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Cristo Rey Q&A: Fall Play 2021

Cristo Rey Q&A: Fall Play 2021
with Ms. Rocio Juarez ’10 & Lizette G. ’24

Each year, Cristo Rey’s Drama Club puts on two productions, with the fall play performed entirely in Spanish. This year’s play was “Ana en el Trópico,” by Nilo Cruz, a story about workers at a tobacco factory, revolutionized by reading Tolstoy. Sophomore Ricardo J. interviewed Drama Club Director Ms. Rocio Juarez ‘10 and actress Lizette G. ‘24 about this fall’s return to the stage, the importance of culturally relevant arts programming and the process of creating a production in just 10 weeks.

In addition to Drama Club Director, Ms. Rocio Juarez ’10 primarily serves as Cristo Rey’s Service Coordinator, overseeing the service and social justice programming at the school. Lizette is a sophomore at Cristo Rey; she is always looking for new opportunities to volunteer and help at the school.

Ricardo: What was the reason for choosing this play, and what inspired you?

Ms. Juarez: The main reason there is a Spanish play at Cristo Rey is because six years ago, [teacher and alum] Mr. Rex Ovalle ’08 thought it was a missing piece at Cristo Rey. As an alum, I totally agree; Spanish is so deeply rooted in our lives and our culture. Another reason why the fall Spanish play tradition persists is because I would love to see more of our students involved in theatre and the arts in general. I hope that one day, one of our students will become inspired by the work they do in drama club (English or Spanish) and for it to become a career option.

Ricardo: What was the reason you joined the Drama Club?

Lizette: I joined the play because it seemed like a fun opportunity to do something I liked. Since I was little, I would pretend I was in a telenovela and was always curious on how they did it. I thought that joining the fall play would bring out my inner childhood dream.

Ricardo: How long ago did you start preparing to do the play?

Lizette: We started preparing for the play around the beginning of September. We had about 2 months to prepare but it all started coming together around the last 3 weeks.

Ricardo: What were your expectations when making the play?

Ms. Juarez: I knew from the beginning that rebuilding drama club was going to be a challenge, since the pandemic did not allow new students to experience drama last year and cut the spring play short in 2020. Without the participation of students, we can't move forward! I am so lucky that our students showed up and had faith in themselves to audition and try something new.

Ricardo: How did the 10 weeks of rehearsals look for the cast as they prepared?

Ms. Juarez: During our rehearsals there were times that we had fun and got to know each other. There were other times where students understood the importance of learning their lines and taking feedback from the directors. I give major kudos to the cast because on top of all their academic work they were able to be committed to the success of the play by staying late and studying the play and their feedback. I can't wait to see what comes next for them!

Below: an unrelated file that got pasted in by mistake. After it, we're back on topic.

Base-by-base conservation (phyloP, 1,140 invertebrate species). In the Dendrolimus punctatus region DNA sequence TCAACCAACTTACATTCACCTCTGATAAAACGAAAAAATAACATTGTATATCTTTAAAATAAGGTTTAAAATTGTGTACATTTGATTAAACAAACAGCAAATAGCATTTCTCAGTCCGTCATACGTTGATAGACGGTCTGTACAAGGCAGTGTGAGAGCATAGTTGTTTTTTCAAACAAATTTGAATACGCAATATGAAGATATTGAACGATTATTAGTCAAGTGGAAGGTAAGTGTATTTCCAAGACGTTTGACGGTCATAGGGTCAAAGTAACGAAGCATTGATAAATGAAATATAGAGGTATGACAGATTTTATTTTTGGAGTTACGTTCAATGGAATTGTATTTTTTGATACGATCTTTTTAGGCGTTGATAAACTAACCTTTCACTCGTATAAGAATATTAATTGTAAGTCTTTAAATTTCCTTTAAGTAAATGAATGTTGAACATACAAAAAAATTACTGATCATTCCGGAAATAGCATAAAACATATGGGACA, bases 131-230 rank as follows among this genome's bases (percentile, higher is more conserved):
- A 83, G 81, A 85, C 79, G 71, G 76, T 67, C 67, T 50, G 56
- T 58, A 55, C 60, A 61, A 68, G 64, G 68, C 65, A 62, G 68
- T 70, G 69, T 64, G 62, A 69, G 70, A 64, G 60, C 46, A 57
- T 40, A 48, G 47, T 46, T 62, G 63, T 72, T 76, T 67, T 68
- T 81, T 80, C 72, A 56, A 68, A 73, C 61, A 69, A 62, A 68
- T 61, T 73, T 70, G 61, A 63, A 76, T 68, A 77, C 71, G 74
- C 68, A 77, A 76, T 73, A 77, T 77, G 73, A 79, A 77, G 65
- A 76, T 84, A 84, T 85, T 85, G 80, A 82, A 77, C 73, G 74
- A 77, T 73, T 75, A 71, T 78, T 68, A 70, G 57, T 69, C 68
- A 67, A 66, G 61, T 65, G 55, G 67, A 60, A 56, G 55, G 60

Ricardo: Did you have faith in the students that they would learn everything and be ready to perform?

Ms. Juarez: Even though there were rough practice days, I will have to say that I always had faith in the cast and their performances. This play brought me back to our first play in Spanish, as we were starting with a new cast altogether. No one had experience with a Cristo Rey play before, so it is always hard to start without students that can show new students the ropes. Our sole returning member was senior Fatima R., Backstage Crew Manager, who made the process much easier for us.

Ricardo: How did you feel when performing?

Lizette: When the day arrived, I was so nervous I wanted to cry, but as soon as I entered the stage my mind went on autopilot. I became Conchita on stage and really felt the emotions of my character. I felt so proud listening to the audience’s laughter and applause. I felt as if all our work paid off.

Ricardo: Did you like your role and why?

Lizette: Yes, I loved my role. Conchita is such a funny and loving character which is why I loved playing her. Her fights with her sister and her sarcasm reminds me so much of me and my own sister. Conchita is also in search of ways to love, and it almost reminds me of all the novelas I’ve watched growing up. Overall, Conchita and I have a lot in common.

Ricardo: Are you happy with how the play turned out?

Ms. Juarez: I am completely elated at how magnificent of a job our cast and crew did! It took so much to get to opening night and get to share with the community our love and dedication to the play.

Lizette: Yes, I am so proud of myself and all my friends. I am glad that a lot of people enjoyed the plot. I’ve gotten a lot of good feedback from teachers and students, and it makes me happy that we were able to captivate our audience and provide them Ana en el Trópico.

Ricardo: Is there anything else you would like to share?

Ms. Juarez: I am so grateful to Ms. Maria Elena Juarez, Mr. Taylor Fulkerson, and Mr. Dennis Moller for also helping me put the play together. They had a lot of faith in the students and loved the play when they first read it.

Lizette: Being in Ana en el Trópico was a great experience. I loved being with the cast and the teachers. We all became a family just like in the play. I greatly appreciate Mr. Fulkerson, Ms. Juarez, and Ms. María Elena Juarez for never giving up on us and pushing us constantly to do our best. I also want to thank Mr. Moller and stage crew for making all the props, getting us ready, and setting up the scenes. Ana en el Trópico is such a wonderful and very well plotted story, and I am glad everyone enjoyed it.